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3D Printing’s Prime Time May Finally Be Arriving

ARLINGTON, VA. — It’s not just another device that gets tucked away in a drawer, that’s for sure.

Two studies released last month confirm what most of the industry has been buzzing about: 3D printing is burgeoning category worth hitching a cart to. Three-quarters of 3D-printer owners use their printers daily or several times a week, according to the “Eye on Emerging Technology: 3D Printing” study from the Consumer Electronics Association. Only 18 percent of 3D printer owners reported using their 3D printer once a week, and 7 percent said they use it one or two times a month.

“3D printing is an emerging technology that has the potential to change the world,” said Steve Koenig, CEA industry analysis director, in a statement. “As 3D printers evolve with new inputs, features and lower prices, they could transform the consumer landscape — much like MP3 players impacted the music industry.”

Gartner echoed this sentiment with its own study last week, citing lower prices, improved performance and expanded global availability as key driving factors for the consumer market.

According to CEA’s “U.S. Consumer Electronics Sales and Forecast,” 3D printers will bring in $76 million in total revenue in 2014 in the U.S., which is up 44 percent over last year. The category will earn $121 million worldwide this year, CEA said. Gartner said worldwide shipments will reach 217,350 units in 2015, up from 108,151 in 2014.

Looking ahead, CEA predicted double-digit growth in U.S. unit shipments through 2018, generating $175 million in total revenue, with a compound annual growth rate of up to 37.1 percent through 2018. Gartner forecast shipments more than doubling every year between 2015 and 2018, with shipments reaching more than 2.3 million by the end of this period.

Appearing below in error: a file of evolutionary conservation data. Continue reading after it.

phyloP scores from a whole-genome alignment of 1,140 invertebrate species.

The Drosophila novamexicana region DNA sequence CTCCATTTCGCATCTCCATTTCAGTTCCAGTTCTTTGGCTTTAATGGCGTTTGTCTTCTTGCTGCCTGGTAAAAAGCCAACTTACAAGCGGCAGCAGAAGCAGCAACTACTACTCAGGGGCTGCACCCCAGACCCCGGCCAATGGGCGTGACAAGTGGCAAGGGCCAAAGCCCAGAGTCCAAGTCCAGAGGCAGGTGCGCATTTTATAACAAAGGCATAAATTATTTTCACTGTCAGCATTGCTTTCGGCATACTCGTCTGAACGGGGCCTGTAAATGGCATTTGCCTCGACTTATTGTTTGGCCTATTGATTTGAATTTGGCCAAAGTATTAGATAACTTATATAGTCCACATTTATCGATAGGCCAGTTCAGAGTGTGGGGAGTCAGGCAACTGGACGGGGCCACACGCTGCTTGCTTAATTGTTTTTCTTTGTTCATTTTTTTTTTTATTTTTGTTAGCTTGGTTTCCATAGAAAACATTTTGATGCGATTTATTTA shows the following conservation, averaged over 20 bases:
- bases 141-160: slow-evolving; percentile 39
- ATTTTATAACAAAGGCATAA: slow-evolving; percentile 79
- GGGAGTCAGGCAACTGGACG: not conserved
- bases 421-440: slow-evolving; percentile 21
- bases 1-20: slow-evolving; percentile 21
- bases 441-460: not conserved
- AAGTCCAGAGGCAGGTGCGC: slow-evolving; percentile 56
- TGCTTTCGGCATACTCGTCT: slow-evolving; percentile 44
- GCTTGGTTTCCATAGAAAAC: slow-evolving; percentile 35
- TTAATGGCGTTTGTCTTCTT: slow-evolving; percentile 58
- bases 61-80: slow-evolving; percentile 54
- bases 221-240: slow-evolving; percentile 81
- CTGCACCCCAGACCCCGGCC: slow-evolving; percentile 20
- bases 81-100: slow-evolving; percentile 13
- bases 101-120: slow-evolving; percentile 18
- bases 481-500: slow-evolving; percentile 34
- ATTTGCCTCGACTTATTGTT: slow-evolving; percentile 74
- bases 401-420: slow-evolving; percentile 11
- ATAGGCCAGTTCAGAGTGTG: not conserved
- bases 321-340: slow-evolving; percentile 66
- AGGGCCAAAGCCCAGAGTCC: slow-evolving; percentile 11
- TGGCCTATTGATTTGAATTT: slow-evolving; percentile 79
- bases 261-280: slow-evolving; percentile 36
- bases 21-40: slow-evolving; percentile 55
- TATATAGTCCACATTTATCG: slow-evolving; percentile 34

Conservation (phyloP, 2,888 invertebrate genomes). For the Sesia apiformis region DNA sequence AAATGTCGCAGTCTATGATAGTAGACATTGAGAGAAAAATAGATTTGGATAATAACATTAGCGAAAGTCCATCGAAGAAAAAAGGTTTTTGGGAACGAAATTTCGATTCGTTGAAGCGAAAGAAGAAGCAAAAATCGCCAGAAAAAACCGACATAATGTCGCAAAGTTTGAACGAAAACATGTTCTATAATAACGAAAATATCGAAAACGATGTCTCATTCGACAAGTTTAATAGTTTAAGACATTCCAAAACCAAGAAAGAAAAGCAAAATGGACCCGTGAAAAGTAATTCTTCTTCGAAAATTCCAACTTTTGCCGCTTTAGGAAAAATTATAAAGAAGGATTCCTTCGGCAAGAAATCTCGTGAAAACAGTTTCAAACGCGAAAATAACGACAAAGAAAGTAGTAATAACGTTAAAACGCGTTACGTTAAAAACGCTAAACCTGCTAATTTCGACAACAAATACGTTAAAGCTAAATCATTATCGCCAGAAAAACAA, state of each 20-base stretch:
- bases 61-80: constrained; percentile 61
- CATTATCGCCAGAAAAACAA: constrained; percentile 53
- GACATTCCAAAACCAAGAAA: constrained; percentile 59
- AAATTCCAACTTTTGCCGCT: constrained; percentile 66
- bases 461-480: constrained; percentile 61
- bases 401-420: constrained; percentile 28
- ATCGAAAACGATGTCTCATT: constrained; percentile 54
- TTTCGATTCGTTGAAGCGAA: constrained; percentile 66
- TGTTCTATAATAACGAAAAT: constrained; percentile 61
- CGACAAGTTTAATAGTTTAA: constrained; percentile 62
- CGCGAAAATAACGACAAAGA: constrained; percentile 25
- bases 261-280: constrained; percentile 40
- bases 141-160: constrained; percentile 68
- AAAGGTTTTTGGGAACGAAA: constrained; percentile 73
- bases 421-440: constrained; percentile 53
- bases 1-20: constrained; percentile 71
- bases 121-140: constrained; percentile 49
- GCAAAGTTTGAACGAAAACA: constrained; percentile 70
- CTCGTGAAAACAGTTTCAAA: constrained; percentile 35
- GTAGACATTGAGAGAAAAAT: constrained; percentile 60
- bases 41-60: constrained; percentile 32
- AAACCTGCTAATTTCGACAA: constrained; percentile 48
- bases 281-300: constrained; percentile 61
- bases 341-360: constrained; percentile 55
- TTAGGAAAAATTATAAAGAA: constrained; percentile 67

Koenig cited rising consumer demand, technological development and greater competition as category growth drivers. He added: “Revenue from sales is unlikely to grow as quickly as unit sales, though, as increased competition and market segmentation are likely to cause a drop in prices — a win for the consumer.”

Gartner cautioned that consumers shouldn’t expect average selling prices to plummet too quickly. “Manufacturers will strive to add features and improve performance in the first few years rather than reduce the prices of printers,” said Pete Basiliere, Gartner research VP. “Therefore, the ASPs of a few technologies are expected to increase or to gradually decrease in the outer years after an increase in 2014 or 2015.”

Consumer familiarity of the category is growing, but more work remains to be done. Twenty-three percent of online U.S. adults reported being familiar with the technology, but 51 percent said they were unfamiliar in CEA’s study.

Retail support of the category is anticipated to bring benefits for both sides. “We expect consumer familiarity with 3D printers to grow as more and more large retailers begin to carry the devices,” said Koenig. “This is great for retailers as it creates an ‘attraction’ for consumers to come see 3D printers in action in the store.”

Consumers are most interested in using 3D printers to create items such as household goods (52 percent), smartphone cases (51 percent), jewelry (49 percent), clothing (48 percent) and toys (45 percent), according to CEA.